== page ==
Ellsworth Kelly set of 10 celebrates artist’s paintings
By Michael Baadke
The United States Postal Service has captured and conveyed the paintings of Ellsworth Kelly in 10 identically sized vertical postage stamps to be issued May 31 in a pane of 20.
The effort represents some of the brightly colored abstract works for which Kelly is perhaps best known. The paintings depicted on these 10 nondenominated (55¢) forever stamps range chronologically from 1951 to 1990, a 40-year glimpse of a career that the Postal Service notes spanned “some 70 years.”
The first-day ceremony will begin at 11 a.m. May 31 at the Ellsworth Kelly studio in Spencertown, N.Y., a hamlet in eastern Columbia County.
The ceremony participants will include USPS vice president of marketing Steven W. Monteith, and Jack Shear of the Ellsworth Kelly Foundation.
The Postal Service suggests that anyone wishing to attend should register online at www.usps.com/ellsworthkelly.
“Characterized by precise shapes rendered in bold, flat colors, Ellsworth Kelly’s art encompasses painting, sculpture and works on paper, drawing on careful observations of light and shadow, negative space and line and form,” the Postal Service said in a press release.
“In painting shapes — like a tennis court, a smokestack on a tugboat, or the roof of a barn — as flat planes of color, Kelly removed their dimensionality and turned reality into abstraction. He was also one of the first artists to create shaped canvases and to integrate art with modern architecture, taking great care about the size of a painting, its boundaries, and its placement in relation to the walls and floor.”
The 10 artworks featured on these offset-printed stamps are Yellow White (1961), Colors for a Large Wall (1951), Blue Red Rocker (1963), Spectrum I (1953), South Ferry (1956), Blue Green (1962), Orange Red Relief (for Delphine Seyrig) (1990), Meschers (1951), Red Blue (1964) and Gaza (1956).
The stamp pane selvage shows a detail from Blue Yellow Red III (1971).
Ellsworth Maurice Kelly was born May 31, 1923, in Newburgh, N.Y. He studied at the Pratt Institute in Brooklyn before serving in the U.S. Army’s 603rd Camouflage Engineer Battalion, part of the 23rd Headquarters Special Troops.
The so-called “Ghost Army” engaged artists and engineers in Europe during World War II to develop visual and other sensory deceptions to deflect the approaching enemy.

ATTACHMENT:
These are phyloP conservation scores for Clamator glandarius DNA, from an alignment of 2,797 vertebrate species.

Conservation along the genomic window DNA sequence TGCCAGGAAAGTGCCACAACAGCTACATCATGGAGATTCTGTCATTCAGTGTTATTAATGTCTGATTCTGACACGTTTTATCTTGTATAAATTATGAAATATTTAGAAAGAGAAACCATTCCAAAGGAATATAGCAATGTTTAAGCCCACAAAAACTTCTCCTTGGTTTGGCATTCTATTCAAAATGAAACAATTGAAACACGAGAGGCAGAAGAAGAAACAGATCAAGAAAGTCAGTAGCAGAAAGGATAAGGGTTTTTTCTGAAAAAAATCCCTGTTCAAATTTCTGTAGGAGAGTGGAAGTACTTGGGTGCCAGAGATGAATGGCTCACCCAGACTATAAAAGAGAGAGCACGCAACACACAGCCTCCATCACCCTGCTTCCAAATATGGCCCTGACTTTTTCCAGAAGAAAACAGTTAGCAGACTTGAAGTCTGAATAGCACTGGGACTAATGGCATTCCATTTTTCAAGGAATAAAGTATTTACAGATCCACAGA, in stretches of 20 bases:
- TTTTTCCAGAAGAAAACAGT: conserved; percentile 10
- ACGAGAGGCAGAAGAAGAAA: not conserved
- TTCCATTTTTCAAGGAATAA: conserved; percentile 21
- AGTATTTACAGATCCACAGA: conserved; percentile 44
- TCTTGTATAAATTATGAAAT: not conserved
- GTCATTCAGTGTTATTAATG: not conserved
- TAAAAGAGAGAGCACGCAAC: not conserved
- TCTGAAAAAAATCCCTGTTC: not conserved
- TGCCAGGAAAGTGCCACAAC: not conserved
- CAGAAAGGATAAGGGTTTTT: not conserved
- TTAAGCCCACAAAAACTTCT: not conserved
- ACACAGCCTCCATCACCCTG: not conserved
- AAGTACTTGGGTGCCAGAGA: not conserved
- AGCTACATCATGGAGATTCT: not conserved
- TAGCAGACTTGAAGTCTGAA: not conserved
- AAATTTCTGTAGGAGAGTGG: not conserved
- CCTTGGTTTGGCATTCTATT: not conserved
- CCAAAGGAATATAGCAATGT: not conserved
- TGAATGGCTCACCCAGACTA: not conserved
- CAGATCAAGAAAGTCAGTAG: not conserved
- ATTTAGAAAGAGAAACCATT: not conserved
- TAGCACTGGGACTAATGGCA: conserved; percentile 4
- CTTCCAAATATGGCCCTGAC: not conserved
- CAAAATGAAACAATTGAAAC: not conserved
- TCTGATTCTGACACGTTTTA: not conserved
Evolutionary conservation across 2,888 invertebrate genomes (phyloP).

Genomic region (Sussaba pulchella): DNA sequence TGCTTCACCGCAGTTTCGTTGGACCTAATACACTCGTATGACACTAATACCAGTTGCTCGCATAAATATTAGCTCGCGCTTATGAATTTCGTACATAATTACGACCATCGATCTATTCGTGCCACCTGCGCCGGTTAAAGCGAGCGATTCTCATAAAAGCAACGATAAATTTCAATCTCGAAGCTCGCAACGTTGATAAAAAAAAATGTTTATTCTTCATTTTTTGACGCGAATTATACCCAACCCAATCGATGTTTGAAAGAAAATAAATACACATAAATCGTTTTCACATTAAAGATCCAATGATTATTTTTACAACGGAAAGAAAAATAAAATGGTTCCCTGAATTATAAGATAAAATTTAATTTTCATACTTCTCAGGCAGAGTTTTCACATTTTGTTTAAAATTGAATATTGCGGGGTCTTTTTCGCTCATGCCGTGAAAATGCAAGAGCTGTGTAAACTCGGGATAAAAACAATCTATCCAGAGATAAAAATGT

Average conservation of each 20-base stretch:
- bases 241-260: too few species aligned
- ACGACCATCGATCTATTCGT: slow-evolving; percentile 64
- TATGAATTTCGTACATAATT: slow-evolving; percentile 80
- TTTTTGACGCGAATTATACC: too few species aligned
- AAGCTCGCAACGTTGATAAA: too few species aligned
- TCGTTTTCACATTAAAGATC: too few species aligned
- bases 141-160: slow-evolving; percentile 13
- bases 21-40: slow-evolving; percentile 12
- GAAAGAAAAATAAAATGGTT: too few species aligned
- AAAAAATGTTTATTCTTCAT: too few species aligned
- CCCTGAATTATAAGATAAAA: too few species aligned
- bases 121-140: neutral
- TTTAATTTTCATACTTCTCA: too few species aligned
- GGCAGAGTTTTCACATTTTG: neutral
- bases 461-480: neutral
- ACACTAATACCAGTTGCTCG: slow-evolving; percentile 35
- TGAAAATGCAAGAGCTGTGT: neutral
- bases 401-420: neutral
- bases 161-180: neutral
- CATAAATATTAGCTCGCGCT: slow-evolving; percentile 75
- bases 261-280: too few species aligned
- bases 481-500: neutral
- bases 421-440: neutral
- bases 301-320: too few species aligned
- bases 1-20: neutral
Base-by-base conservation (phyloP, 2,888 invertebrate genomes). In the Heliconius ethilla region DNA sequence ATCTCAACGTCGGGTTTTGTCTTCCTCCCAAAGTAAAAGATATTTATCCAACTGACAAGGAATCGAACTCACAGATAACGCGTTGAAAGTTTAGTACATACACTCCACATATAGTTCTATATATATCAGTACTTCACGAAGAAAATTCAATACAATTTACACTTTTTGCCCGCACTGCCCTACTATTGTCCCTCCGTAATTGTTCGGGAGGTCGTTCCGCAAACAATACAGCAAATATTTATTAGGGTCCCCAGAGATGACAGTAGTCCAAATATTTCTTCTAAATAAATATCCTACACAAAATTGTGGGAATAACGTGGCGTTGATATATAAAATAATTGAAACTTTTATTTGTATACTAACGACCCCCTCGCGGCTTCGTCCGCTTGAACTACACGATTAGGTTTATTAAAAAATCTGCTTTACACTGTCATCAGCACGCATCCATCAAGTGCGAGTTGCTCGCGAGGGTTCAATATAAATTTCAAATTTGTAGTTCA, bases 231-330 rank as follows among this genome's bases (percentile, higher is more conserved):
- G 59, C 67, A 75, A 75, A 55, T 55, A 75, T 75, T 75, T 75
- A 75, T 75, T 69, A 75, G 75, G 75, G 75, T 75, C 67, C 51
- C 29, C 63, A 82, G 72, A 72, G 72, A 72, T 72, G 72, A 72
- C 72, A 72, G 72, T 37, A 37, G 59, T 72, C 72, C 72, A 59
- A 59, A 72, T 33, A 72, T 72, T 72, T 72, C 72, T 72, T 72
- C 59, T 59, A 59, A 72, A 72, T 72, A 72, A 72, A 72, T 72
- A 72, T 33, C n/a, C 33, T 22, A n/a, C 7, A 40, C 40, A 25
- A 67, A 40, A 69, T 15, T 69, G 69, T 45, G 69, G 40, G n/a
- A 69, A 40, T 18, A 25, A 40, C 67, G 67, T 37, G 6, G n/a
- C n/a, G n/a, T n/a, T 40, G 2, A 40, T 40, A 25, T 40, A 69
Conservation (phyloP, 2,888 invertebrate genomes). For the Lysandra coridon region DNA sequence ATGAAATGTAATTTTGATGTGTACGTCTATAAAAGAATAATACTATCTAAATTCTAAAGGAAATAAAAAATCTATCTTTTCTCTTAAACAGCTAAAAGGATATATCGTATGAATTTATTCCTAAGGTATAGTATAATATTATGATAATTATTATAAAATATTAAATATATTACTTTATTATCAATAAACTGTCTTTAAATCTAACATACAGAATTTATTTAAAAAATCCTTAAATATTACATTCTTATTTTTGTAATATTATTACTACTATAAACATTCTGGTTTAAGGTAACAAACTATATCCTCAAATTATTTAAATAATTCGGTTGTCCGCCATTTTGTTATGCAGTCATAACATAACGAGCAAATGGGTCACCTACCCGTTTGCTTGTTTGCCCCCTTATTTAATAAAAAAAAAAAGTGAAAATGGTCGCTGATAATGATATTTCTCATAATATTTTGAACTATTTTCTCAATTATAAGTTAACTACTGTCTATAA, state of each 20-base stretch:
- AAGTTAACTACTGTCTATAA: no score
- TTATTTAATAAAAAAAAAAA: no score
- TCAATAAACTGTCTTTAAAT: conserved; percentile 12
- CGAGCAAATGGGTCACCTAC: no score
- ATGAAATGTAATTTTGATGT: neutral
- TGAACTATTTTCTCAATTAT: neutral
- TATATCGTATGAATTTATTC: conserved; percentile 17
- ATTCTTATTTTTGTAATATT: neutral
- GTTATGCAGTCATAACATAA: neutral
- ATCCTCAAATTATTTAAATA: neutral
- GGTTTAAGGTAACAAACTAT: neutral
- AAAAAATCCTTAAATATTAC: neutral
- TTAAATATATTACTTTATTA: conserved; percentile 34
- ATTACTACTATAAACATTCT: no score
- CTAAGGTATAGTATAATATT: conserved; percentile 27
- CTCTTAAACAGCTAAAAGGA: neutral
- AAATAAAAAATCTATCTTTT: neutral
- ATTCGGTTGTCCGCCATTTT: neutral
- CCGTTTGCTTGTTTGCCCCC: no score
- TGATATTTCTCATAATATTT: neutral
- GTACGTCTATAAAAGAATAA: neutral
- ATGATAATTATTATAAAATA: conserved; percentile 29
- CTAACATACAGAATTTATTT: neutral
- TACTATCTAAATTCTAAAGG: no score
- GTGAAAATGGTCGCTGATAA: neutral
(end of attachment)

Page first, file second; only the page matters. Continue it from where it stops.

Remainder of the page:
After the war, Kelly studied drawing and painting at the Boston Museum School, but returned to Europe to work in France for several years. His first solo exhibition was at a Paris gallery in 1951.
“When he returned to the United States in 1954, his hard-edged, nonpainterly works were quite distinct from the mainstream of American abstraction, which was then dependent upon expressionism,” according to the National Gallery of Art.
“Using spare shapes and sensuous colors, Ellsworth Kelly finds the essence of his art in natural forms, but the abstract clarity and solidity of his minimal works also have their own aesthetic presence.”
The Smithsonian American Art Museum called Kelly “a pioneer of hard-edge painting.”
Kelly moved to upstate New York in 1970 and worked in his Spencertown studio until his death on Dec. 27, 2015.
In 1993 Kelly received the Chevalier de la Legion d’Honneur from the French government. He also received the 2012 National Medal of Arts from President Barack Obama.
The citation for the U.S. award described that it was bestowed “For his contributions as a painter, sculptor and printmaker. A careful observer of form, color and the natural world, Mr. Kelly has shaped more than half a century of abstraction and remains a vital influence in American art.”
Two different pictorial postmarks have been created to welcome the new stamps, both prominently featuring the artist’s name in black letters.
The background of the color postmark includes vertical bars of solid color ranging from red to yellow, somewhat reminiscent of Kelly’s abstract works.
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